Monday, February 19, 2007

A Holler Day

It’s a Holler Day! So go on out in the back yard and Holler!!

As noted: Today is Presidents Day.

Presidents Day is the common name for the United States federal holiday officially designated as Washington's Birthday. It is celebrated on the third Monday of February.

As the official title of the federal holiday, Washington's Birthday was originally implemented by the federal government in 1880 in the District of Columbia and expanded in 1885 to include all federal offices. As the first federal holiday to honor an American citizen, the holiday was celebrated on Washington's actual birthday, February 22. In 1971 the federal holiday was shifted to the third Monday in February.

I feel a Geezer Rant coming on. But. I shall resist. Do you have the day off today? I have a feeling a lot, if not most, of my Frequent Readers have the day off, given they’re military folks of one sort or another. Presidents Day is another one of those “Federal” holidays, like Columbus Day and Veterans Day. And by that I mean there’s no mail delivery, schools and government offices are closed, but the rest of the world gets up and goes to work. Same stuff, different day. I liked life better when we got the actual day we’re supposed to celebrate off. Sure, the three-day-weekend legislation was (and is) a good thing. Yet something is lost… At least that’s my opinion. Your mileage most certainly may vary.

So. To Jimmuh, George H.W., Bubba, and Dubya: Enjoy your Day, eh?

Today I learned something about Presidents Day I had not known before. It’s been a tradition, since 1862 (and an annual event since 1893), for a Senator to read Washington’s Farewell Address to the Senate to commemorate Presidents Day. After giving the address the selected Senator signs the little leather-bound book that records the names of all who have given the address to the Senate. Just for the record, the annual reading of the address will take place on February 26th of this year. (“The Senate will convene at 2:00 p.m. and Senator Corker (ed: R-TN) will read Washington's Farewell Address.”)

Were I a senator, and were I selected to deliver Washington’s Address on the 26th, I would emphasize the following passages:

The unity of Government, which constitutes you one people, is also now dear to you. It is justly so; for it is a main pillar in the edifice of your real independence, the support of your tranquillity at home, your peace abroad; of your safety; of your prosperity; of that very Liberty, which you so highly prize. But as it is easy to foresee, that, from different causes and from different quarters, much pains will be taken, many artifices employed, to weaken in your minds the conviction of this truth; as this is the point in your political fortress against which the batteries of internal and external enemies will be most constantly and actively (though often covertly and insidiously) directed, it is of infinite moment, that you should properly estimate the immense value of your national Union to your collective and individual happiness; that you should cherish a cordial, habitual, and immovable attachment to it; accustoming yourselves to think and speak of it as of the Palladium of your political safety and prosperity; watching for its preservation with jealous anxiety; discountenancing whatever may suggest even a suspicion, that it can in any event be abandoned; and indignantly frowning upon the first dawning of every attempt to alienate any portion of our country from the rest, or to enfeeble the sacred ties which now link together the various parts.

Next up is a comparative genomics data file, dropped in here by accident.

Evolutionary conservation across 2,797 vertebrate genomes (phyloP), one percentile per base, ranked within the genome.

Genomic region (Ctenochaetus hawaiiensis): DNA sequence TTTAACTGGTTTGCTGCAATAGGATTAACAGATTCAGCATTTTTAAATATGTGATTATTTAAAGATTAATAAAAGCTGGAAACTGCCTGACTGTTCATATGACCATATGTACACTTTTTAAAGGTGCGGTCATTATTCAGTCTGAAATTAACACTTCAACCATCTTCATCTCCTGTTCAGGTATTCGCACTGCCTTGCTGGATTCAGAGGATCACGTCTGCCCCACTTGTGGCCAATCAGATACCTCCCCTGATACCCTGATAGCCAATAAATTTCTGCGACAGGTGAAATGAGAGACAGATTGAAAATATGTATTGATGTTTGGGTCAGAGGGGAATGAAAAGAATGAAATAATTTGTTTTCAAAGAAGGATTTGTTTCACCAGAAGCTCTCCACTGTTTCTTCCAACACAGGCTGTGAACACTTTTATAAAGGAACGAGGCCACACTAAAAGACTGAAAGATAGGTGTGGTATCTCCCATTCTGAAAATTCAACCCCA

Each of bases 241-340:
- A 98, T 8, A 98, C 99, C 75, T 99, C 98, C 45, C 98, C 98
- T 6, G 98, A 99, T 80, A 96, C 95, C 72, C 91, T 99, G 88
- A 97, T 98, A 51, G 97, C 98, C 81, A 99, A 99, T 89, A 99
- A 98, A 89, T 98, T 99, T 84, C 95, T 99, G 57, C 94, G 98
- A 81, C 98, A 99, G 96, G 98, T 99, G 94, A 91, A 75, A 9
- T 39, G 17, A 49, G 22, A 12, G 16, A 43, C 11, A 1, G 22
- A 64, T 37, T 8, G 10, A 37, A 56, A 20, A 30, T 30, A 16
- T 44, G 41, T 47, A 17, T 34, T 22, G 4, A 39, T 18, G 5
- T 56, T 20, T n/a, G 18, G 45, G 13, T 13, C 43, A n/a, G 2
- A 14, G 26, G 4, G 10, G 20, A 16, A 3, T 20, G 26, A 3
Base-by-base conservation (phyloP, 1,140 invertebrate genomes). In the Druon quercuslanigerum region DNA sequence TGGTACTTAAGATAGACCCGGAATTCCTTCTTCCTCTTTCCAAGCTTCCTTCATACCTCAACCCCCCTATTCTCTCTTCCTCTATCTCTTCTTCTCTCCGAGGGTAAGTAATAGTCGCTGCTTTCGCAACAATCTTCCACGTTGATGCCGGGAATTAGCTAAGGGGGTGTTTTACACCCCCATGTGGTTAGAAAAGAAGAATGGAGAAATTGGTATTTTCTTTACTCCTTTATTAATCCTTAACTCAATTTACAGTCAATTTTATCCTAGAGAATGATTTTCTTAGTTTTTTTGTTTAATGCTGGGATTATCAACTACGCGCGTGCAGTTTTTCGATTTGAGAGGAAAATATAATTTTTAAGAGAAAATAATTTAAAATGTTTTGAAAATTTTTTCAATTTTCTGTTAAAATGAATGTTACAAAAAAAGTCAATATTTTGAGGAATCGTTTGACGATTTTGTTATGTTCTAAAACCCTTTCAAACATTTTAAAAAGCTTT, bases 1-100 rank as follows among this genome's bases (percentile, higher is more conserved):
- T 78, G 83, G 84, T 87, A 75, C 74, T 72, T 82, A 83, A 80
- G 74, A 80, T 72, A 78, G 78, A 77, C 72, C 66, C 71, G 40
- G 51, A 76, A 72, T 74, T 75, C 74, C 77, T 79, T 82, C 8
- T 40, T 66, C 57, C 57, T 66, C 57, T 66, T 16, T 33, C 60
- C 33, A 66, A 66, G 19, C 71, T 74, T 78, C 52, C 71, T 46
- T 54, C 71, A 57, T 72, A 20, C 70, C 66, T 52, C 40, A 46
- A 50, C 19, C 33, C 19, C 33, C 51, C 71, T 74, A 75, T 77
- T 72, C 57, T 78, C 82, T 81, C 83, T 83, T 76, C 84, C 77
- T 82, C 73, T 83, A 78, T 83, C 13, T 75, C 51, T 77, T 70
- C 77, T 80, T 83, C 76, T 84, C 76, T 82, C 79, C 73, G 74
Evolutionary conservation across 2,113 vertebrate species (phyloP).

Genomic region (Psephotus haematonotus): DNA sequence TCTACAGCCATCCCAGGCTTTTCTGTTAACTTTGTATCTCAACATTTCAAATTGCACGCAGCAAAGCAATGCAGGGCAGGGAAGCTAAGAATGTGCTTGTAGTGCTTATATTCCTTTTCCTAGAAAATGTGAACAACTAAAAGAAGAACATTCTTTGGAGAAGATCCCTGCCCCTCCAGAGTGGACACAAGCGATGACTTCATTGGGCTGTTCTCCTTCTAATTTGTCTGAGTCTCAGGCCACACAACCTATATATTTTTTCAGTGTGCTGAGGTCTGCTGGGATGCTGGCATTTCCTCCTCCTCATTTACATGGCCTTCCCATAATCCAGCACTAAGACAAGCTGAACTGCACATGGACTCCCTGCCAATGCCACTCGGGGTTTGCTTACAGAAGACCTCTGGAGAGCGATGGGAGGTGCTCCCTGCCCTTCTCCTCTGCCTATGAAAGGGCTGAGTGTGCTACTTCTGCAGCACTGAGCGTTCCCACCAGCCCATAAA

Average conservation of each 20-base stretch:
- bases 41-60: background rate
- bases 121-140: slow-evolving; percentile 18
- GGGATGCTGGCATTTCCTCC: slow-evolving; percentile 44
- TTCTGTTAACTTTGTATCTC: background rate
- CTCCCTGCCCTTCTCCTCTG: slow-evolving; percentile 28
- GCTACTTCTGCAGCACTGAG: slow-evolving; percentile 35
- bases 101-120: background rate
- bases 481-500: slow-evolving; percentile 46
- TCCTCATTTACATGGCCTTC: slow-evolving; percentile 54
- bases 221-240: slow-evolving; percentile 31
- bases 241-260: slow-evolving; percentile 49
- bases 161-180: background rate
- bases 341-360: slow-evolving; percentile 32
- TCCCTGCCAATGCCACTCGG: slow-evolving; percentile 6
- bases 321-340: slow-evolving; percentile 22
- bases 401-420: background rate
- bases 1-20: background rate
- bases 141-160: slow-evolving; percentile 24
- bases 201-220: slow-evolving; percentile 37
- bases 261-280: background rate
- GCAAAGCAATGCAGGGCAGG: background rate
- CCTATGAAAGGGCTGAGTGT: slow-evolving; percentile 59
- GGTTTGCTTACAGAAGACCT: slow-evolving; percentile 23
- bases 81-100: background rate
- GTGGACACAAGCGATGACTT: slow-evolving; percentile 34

For this you have every inducement of sympathy and interest. Citizens, by birth or choice, of a common country, that country has a right to concentrate your affections. The name of american, which belongs to you, in your national capacity, must always exalt the just pride of Patriotism, more than any appellation derived from local discriminations. With slight shades of difference, you have the same religion, manners, habits, and political principles. You have in a common cause fought and triumphed together; the Independence and Liberty you possess are the work of joint counsels, and joint efforts, of common dangers, sufferings, and successes.